DECATUR, Ala.- 3M’s admission of illegally releasing chemicals into the Tennessee River and the state of Alabama’s role in those releases is an important story for several reasons. But perhaps the part of the story that you likely care most about is how it may impact your drinking water.
The Tennessee River is a major drinking water source for hundreds of thousands of north Alabama residents. The river flows northwest through the Tennessee Valley.
Multiple water utility providers are downstream from the Decatur area where the 3M plant is located. Those wastewater plants pull some or all of their water from the Tennessee River before treating it.
Those drinking water providers are:
- West Morgan East Lawrence Water Authority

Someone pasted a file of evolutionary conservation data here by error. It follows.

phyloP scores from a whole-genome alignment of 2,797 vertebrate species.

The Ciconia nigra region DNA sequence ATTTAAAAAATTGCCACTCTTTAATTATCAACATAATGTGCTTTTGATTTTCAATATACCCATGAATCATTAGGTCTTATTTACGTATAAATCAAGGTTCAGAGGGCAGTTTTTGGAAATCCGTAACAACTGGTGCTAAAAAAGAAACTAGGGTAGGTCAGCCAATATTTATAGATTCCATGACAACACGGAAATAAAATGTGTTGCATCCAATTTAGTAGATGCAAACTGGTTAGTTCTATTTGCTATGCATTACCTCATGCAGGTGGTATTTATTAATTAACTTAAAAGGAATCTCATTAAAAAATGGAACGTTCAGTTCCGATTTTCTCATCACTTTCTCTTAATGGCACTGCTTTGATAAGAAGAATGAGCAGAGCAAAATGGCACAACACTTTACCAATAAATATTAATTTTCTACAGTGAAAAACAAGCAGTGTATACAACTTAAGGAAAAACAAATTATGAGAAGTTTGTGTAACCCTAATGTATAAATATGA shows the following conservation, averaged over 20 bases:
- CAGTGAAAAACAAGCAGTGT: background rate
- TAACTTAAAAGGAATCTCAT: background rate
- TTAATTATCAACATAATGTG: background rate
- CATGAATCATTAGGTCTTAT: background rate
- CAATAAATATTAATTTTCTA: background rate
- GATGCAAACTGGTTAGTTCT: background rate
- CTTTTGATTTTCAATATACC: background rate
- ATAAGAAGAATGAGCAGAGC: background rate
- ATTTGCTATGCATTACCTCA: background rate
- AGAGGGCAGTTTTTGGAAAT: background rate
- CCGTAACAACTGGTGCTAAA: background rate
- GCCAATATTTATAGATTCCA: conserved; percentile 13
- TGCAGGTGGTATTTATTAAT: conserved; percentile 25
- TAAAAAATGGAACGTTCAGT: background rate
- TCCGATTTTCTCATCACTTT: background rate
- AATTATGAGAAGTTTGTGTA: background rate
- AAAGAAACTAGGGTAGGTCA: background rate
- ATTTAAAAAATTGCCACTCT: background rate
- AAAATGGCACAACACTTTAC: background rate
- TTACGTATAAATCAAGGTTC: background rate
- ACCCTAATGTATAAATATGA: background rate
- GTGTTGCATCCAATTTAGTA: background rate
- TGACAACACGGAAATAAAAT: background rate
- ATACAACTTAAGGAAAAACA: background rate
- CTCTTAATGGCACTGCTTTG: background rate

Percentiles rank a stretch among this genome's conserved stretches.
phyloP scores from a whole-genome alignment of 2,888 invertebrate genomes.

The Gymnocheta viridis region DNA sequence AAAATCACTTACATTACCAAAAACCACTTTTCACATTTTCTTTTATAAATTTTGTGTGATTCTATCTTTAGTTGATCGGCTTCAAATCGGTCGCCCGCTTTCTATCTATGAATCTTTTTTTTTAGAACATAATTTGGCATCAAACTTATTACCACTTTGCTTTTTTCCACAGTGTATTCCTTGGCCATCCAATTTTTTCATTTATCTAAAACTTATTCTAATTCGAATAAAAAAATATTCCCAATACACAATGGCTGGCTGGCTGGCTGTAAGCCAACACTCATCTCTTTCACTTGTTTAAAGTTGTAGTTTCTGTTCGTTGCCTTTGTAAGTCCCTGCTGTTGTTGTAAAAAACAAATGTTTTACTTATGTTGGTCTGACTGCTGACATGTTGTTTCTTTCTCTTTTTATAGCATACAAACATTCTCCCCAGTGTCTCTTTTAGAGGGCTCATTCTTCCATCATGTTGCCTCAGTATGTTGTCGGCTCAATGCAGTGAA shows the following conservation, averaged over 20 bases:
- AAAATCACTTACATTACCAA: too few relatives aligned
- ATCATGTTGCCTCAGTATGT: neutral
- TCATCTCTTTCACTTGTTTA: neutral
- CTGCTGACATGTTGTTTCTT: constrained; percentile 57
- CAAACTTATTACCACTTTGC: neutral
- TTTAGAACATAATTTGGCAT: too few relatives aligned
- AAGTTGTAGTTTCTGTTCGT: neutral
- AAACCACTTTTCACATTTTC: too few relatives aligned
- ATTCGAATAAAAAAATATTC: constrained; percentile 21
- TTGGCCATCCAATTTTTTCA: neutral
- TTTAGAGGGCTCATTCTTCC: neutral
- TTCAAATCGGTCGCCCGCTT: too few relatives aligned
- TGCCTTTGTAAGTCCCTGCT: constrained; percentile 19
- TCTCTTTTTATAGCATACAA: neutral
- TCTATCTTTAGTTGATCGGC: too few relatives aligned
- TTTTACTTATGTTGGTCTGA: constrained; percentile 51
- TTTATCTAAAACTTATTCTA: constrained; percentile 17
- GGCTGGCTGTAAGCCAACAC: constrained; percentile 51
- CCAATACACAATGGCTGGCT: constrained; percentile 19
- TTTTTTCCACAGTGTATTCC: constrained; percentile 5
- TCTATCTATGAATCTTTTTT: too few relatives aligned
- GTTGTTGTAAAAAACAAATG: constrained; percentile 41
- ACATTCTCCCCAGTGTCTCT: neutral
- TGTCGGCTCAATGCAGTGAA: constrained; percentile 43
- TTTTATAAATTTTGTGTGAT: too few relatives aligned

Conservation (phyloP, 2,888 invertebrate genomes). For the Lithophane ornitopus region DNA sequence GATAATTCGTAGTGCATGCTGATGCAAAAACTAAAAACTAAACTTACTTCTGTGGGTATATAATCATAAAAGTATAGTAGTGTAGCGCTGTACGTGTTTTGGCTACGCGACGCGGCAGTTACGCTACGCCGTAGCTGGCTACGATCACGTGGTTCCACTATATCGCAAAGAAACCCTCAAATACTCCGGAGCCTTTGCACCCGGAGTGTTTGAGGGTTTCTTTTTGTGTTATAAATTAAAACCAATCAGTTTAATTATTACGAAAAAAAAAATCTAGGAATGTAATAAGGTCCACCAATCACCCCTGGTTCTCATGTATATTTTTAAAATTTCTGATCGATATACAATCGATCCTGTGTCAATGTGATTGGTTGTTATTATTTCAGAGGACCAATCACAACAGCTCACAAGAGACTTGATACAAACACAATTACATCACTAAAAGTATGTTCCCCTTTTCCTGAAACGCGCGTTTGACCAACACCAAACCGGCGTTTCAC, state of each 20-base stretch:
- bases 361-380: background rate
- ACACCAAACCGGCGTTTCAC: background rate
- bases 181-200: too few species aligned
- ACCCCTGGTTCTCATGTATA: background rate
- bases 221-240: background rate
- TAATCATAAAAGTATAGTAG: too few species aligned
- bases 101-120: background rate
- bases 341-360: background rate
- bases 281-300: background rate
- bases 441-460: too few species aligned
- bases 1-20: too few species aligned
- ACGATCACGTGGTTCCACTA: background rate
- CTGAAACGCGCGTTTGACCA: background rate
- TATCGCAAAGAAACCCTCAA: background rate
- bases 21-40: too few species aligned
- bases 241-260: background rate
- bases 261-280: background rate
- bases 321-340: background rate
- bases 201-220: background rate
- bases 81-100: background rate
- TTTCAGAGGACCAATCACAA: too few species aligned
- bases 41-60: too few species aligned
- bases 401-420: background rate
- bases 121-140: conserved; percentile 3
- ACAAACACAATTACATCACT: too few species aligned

- Florence Utilities
- Colbert County Water Department
- Muscle Shoals Utilities
Some of these downstream water treatment plants pull straight from the river, others pull from lakes or reservoirs off of the Tennessee River.
Some of the downstream utilities only use the river as part of its source for drinking water. They also may use groundwater or another source as well.
The Tennessee River is a partial drinking water source for other areas with large populations like Huntsville, Decatur, and Guntersville. However, those treatment plants draw their water upstream, getting it miles before it reaches the industries in the Decatur area.
There are no state regulations regarding putting chemical FBSA into the river, which 3M admitted to in April. However, under the Toxic Substances Control Act it is illegal to release FBSA into US waterways.
Scientists are still working to determine if there are potential human health effects of the consumption of FBSA.
It appears that at this time all drinking water in the Tennessee Valley is up to federal and state drinking water standards.